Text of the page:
Hiding feelings. A game with reality in which the ones who lose then win. Losing to the fear of shame, solitude and uncertainty hoping to be liked, to be accepted, to fulfil the expectations. And there, between the lines, silence. A soothing protection that sweep all the dirt under the rug. Or behind a mask, a costume. It works. But some people may sense a flaw, a subtle paradox in the system. Some may want to lower the apparent control of their own rational self. What then?
In the Japanese society there is usually little space for spontaneous emotional display and for sharing feelings outside the most inner private circle. In my experience, the adult Japanese who venture beyond their safest comfort zone are either a considerable minority or they rarely do that. As a stranger living in Japan and walking its streets since three years ago, I have come to realise that these particular aspects, these fractions of the whole, are key elements to better understand and appreciate this somehow elusive society.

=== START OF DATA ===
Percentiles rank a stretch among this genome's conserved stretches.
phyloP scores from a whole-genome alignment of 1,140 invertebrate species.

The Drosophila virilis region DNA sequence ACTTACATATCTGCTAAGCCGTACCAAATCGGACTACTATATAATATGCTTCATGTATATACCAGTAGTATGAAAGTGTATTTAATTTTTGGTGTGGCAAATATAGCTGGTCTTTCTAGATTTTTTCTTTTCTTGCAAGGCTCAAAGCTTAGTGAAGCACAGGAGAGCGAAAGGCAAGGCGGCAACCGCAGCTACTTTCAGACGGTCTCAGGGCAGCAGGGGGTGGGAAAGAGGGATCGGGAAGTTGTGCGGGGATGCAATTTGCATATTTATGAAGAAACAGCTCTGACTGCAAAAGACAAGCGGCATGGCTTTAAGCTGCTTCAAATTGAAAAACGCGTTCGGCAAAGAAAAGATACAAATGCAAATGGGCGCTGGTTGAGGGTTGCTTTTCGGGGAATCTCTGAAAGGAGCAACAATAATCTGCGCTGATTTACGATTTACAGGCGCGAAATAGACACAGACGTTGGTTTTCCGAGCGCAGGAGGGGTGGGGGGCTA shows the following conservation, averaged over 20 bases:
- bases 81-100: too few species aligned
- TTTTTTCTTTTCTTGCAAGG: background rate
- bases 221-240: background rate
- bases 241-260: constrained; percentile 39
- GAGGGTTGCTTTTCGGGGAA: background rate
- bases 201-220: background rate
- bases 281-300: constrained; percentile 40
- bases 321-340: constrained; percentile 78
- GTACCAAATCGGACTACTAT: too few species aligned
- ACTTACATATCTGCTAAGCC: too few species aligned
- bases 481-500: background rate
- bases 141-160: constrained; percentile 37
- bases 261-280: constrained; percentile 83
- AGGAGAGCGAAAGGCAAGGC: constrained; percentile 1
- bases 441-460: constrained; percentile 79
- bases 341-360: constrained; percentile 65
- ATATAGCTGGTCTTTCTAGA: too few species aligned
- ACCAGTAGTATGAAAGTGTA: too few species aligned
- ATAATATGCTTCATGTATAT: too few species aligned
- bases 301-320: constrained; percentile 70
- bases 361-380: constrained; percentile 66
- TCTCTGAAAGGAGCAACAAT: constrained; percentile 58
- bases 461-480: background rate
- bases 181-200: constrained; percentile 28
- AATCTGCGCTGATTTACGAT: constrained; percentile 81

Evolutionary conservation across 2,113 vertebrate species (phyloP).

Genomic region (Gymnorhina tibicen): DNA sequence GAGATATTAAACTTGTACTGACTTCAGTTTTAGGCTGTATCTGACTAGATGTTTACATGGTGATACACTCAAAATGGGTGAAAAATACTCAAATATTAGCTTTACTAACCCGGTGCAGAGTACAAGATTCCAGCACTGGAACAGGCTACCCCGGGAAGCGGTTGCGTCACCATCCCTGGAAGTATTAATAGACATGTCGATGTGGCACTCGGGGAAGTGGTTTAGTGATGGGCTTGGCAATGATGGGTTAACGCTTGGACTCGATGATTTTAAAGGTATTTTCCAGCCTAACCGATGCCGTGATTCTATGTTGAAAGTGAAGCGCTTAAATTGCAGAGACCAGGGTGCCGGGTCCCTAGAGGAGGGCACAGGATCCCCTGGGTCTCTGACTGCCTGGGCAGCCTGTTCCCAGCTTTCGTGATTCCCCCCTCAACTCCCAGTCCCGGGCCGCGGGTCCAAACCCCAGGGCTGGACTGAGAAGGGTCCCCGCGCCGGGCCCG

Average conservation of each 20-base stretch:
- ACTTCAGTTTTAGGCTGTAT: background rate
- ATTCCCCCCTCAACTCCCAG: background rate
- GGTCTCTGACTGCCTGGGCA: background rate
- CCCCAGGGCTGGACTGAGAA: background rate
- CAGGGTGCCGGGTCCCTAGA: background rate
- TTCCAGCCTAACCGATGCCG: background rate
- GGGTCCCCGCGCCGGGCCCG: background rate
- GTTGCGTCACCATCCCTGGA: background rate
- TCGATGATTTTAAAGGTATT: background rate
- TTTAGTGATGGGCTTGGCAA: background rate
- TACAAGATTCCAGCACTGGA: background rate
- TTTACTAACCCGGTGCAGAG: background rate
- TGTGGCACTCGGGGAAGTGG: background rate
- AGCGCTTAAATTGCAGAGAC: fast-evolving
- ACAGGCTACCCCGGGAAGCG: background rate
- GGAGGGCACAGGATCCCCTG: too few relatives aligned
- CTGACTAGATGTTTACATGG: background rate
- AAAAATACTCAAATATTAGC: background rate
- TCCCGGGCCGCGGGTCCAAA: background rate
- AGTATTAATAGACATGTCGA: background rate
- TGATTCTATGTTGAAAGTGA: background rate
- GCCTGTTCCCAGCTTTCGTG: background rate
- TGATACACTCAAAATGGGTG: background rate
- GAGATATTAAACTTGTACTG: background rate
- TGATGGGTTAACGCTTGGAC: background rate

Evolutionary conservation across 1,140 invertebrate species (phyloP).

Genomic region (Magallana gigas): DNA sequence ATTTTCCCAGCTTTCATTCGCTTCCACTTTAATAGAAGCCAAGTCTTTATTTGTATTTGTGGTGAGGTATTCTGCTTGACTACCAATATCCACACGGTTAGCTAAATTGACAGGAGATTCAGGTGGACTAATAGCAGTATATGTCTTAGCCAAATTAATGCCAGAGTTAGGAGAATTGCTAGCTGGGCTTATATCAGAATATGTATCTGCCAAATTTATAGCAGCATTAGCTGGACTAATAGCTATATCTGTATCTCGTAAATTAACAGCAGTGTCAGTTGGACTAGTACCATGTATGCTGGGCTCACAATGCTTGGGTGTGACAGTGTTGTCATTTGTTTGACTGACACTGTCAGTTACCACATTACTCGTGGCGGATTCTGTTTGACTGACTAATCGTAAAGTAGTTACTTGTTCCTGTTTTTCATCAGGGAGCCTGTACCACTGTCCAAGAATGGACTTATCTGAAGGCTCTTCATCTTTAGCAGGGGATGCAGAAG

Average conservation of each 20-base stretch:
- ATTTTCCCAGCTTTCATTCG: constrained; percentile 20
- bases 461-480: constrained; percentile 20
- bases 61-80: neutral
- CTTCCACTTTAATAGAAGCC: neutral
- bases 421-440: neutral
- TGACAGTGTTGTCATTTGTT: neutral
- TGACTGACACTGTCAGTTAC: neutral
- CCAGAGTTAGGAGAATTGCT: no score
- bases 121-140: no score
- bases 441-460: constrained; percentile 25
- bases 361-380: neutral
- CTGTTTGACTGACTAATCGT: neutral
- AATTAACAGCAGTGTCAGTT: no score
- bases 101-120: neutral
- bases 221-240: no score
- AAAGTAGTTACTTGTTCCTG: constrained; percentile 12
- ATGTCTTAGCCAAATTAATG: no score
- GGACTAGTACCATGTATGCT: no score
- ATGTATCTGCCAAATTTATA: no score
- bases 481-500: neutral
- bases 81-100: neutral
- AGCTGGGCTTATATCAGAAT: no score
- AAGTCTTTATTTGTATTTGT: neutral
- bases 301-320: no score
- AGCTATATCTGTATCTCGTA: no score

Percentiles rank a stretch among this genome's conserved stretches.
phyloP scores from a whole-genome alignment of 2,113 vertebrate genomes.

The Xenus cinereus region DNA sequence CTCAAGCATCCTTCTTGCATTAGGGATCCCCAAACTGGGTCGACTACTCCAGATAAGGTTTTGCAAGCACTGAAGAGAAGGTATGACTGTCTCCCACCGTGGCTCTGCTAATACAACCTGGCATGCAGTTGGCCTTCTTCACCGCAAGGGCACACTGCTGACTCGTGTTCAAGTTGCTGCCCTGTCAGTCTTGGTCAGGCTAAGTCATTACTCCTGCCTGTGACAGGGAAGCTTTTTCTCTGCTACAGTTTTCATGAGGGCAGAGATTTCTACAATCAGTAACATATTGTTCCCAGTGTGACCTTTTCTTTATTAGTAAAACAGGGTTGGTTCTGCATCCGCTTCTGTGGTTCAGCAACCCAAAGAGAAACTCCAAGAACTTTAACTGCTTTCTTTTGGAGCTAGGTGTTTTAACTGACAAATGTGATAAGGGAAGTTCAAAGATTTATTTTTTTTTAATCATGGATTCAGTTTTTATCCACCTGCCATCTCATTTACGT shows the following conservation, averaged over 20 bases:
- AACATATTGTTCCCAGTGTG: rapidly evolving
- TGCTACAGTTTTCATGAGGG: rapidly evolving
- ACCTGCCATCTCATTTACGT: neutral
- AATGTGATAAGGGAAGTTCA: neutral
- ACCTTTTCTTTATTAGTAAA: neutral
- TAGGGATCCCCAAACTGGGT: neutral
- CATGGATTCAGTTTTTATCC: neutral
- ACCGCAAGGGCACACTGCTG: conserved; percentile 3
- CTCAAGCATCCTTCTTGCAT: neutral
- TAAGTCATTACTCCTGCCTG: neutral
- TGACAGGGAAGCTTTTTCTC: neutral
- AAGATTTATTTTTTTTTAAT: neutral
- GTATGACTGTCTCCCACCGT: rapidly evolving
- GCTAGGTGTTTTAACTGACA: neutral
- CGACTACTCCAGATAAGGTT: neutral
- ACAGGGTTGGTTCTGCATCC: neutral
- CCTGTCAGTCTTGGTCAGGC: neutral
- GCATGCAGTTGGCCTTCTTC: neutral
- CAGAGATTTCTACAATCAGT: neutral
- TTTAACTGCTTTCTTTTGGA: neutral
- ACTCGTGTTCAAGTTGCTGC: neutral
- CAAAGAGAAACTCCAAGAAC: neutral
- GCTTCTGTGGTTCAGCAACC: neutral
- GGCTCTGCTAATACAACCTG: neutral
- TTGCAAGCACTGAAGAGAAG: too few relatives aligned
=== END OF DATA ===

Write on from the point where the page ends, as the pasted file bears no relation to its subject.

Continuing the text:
But these candid images are not meant to be a detached, rational and judgemental representation of an unfamiliar social context. Instead, they try to be an allusive, intimate, instinctive and open-minded visual perception of what I feel and experience while sharing my life with the people around me. People I respect and admire. And although these pictures have all been taken in Japan and they are not the result of a story or idea I had in mind, my hope with them is to connect a specific context level with a more universal one. To allow the viewer to empathise with doubts and desires deeply rooted in our very human nature.
Editing done under warm white LED light on an antiglare screen (Brightness 90 / Contrast 60 / Colour Temperature 7000K / Gamma 2.2)